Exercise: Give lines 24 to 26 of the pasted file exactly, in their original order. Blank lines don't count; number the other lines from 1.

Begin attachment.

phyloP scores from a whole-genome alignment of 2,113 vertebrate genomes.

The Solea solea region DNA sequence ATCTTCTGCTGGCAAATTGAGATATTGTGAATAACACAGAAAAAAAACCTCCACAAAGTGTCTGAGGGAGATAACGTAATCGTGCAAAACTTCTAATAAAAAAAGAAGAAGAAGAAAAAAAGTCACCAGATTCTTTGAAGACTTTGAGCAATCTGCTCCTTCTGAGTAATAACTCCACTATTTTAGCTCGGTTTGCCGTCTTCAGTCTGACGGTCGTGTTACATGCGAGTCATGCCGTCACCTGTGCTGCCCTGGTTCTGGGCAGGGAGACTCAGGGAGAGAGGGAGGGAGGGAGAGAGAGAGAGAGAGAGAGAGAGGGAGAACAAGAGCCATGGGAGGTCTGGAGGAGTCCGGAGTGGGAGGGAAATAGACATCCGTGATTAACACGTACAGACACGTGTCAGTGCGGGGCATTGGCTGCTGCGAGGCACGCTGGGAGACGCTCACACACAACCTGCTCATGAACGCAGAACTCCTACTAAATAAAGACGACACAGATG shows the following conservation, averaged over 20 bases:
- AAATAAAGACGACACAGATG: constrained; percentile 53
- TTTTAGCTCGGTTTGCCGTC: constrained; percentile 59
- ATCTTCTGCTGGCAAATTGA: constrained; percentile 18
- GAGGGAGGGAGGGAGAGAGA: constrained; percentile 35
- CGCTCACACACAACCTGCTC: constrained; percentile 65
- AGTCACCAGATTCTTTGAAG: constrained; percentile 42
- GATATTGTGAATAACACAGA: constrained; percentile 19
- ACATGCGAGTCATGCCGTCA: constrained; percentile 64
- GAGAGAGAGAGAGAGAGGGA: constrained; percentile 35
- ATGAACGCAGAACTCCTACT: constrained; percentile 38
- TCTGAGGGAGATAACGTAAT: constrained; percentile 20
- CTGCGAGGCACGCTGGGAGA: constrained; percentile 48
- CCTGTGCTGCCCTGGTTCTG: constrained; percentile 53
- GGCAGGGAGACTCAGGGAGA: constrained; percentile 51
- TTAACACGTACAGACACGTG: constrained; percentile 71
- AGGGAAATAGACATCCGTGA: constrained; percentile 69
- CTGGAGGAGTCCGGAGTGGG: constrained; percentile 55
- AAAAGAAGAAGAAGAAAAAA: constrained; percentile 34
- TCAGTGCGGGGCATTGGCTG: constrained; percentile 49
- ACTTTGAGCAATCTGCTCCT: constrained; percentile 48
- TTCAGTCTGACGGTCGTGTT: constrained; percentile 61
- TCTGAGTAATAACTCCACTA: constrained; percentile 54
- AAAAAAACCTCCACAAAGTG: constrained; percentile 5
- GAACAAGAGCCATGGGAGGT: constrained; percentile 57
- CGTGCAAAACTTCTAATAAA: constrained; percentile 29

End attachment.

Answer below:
- TCTGAGTAATAACTCCACTA: constrained; percentile 54
- AAAAAAACCTCCACAAAGTG: constrained; percentile 5
- GAACAAGAGCCATGGGAGGT: constrained; percentile 57